5. Diagnostics (RM10-RM17,000)
What a cancer patient might need: 1-5 days for surgery recovery
According to most doctors, this is where the big money is. To treat a cancer effectively, doctors need as much information as possible. Some could be as simple as just an X-ray (RM10-200 for government hospitals) followed up by surgery, or others could spend on CT or MRI scans (up to RM1600 for a full brain scan). It doesn’t stop there though… those with better finances can go with something extraordinary like Oncodeep (RM17k + 3k for subsequent sessions), which analyses a DNA sample of the tumour and sends a list of recommended treatments.
The thing is, people want the best chance of surviving cancer, which often results in multiple diagnostics, and frequently as well, and this is where costs start to escalate. For example, collorectal or Ovarian cancer may require a pelvic MRI, which can cost up to RM1485 per session according to MOH, and you might have to go for multiple scans, especially if the cancer has metastasized (spread to other parts of the body). Other cases are scans at regular intervals to see if the cancer is slowing down or speeding up.
Also, the accuracy of scanning can vary wildly. Government hospital machines can do between 32-64 slices (think of it like resolution of images.. the more slices, the more info… the better they can diagnose), while some private branches offer detail of up to 128 slices, resulting in a better diagnosis, but also more cost.
6. Chemotherapy (RM50-RM4000 per cycle)
What a cancer patient might need: 1 – ∞ cycles
And unfortunately here, it gets even more expensive. Chemotherapy comes in a variety of forms, but unfortunately, they’re all pretty expensive. Even in government hospitals, you’re looking at RM50-200 for each treatment. For private institutions, they can range from RM170 per day, all the way up to RM1030 per cycle, and that’s not including daycare rates, which range between RM30-RM100 a day.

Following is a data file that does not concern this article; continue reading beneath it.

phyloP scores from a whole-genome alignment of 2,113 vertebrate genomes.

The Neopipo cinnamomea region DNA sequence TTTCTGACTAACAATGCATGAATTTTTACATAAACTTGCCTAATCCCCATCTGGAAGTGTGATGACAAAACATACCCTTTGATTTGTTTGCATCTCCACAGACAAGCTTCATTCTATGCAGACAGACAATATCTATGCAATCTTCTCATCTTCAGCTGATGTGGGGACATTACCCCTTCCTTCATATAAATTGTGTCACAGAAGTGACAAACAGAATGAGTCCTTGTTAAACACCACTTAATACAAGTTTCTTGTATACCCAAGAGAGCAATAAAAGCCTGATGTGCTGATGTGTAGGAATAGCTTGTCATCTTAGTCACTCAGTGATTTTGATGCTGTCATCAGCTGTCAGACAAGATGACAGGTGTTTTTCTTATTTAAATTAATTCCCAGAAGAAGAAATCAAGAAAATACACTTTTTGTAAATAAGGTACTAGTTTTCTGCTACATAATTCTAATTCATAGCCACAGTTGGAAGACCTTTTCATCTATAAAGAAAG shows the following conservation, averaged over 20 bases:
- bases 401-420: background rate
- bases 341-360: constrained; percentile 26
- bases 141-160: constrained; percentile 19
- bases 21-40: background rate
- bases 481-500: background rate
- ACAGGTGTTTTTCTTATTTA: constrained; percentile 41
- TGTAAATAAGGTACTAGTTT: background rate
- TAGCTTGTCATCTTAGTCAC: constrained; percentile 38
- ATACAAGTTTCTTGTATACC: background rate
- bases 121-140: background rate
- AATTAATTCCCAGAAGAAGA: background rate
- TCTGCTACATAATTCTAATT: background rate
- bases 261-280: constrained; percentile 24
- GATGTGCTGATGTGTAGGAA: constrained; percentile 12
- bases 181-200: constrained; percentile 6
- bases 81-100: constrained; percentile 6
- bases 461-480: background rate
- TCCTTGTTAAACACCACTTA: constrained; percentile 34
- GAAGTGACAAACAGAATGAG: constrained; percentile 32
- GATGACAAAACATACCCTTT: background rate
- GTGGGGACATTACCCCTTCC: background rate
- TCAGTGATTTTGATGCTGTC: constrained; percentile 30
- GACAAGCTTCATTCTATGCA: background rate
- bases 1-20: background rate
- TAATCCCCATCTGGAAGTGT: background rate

Unfortunately, take home drugs aren’t any cheaper. While you do save on daycare, these scary pills can cost as much as RM500 a pill, sometimes even more. Imagine taking one every day for a month, and you’re getting an idea of how expensive chemotherapy can become.
An unfortunate side effect of chemo is also that the powerful chemicals can cause your veins to shrink to the point that you can’t take them via an IV. Some patients who might have complications might have to open up new avenues to inject the chemo, e.g. through your tummy (*ouch*), and these procedures might cost up to RM2830.
And there are loads of costs and combinations not covered here ugaiz 🙁
If you’ve made it this far, you probably know that this list isn’t anywhere near complete. A real cancer case can involve all of the above, and it might not even end there if the cancer isn’t completely cured. Also, some insurance plans don’t even cover early stages of cancer, or any alternative/experimental treatments you might be looking at. Plus…
“In Malaysia, non-medical costs are very important as well – travel to and from hospitals – people coming from outstation because most of the cancer treatments are in KL. Then they have to get someone to take care of their child, some people need to buy a wig for their hair, physio therapy, dental care, parking fees. These things really add up.” – Dr. Nirmala
While public hospitals are thankfully affordable in Malaysia, the waits for diagnosis and unavailability of treatments can sometimes reduce your chances of survival significantly.
This is why Prudential created PRUcancer X – a cancer plan that pays out regardless of the costs you incur. In an early stage, you’ll get 10% of the total payout (up to RM2 million depending on the plan), and at the unfortunate later stages, you’ll have access to the entire sum assured; and in the unfortunate event of death, an RM10,000 compassionate benefit.
Cancer is a very personal disease – when you’ve got your own life in your hands, time and money are of the essence. While time is a hard thing to buy, a bit of spare cash and the right plan can make all the difference.